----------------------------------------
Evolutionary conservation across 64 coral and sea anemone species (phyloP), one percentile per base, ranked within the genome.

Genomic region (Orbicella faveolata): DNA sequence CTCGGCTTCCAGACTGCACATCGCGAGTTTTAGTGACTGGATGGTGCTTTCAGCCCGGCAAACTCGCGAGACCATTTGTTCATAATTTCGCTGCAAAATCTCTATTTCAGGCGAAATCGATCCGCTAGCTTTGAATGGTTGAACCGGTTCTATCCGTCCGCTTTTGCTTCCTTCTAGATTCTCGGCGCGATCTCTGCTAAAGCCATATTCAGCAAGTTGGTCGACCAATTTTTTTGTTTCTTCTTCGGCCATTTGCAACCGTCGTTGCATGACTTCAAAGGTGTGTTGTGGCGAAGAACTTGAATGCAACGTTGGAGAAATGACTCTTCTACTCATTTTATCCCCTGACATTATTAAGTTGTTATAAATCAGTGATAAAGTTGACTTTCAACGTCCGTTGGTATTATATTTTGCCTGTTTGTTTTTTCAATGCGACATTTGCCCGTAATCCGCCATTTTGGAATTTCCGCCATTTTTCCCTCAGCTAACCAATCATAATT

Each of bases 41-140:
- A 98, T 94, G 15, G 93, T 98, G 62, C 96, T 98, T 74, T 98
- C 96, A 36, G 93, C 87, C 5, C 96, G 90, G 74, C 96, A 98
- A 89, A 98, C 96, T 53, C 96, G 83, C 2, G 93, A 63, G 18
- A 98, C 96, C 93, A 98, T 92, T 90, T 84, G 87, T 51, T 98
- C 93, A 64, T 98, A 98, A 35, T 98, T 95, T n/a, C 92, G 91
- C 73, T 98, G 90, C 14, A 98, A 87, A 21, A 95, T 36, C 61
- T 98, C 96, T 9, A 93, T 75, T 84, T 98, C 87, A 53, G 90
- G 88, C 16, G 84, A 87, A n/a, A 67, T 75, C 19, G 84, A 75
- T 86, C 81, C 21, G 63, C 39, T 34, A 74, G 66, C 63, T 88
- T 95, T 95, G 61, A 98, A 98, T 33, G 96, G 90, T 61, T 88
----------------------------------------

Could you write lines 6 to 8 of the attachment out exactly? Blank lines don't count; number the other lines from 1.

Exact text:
- A 89, A 98, C 96, T 53, C 96, G 83, C 2, G 93, A 63, G 18
- A 98, C 96, C 93, A 98, T 92, T 90, T 84, G 87, T 51, T 98
- C 93, A 64, T 98, A 98, A 35, T 98, T 95, T n/a, C 92, G 91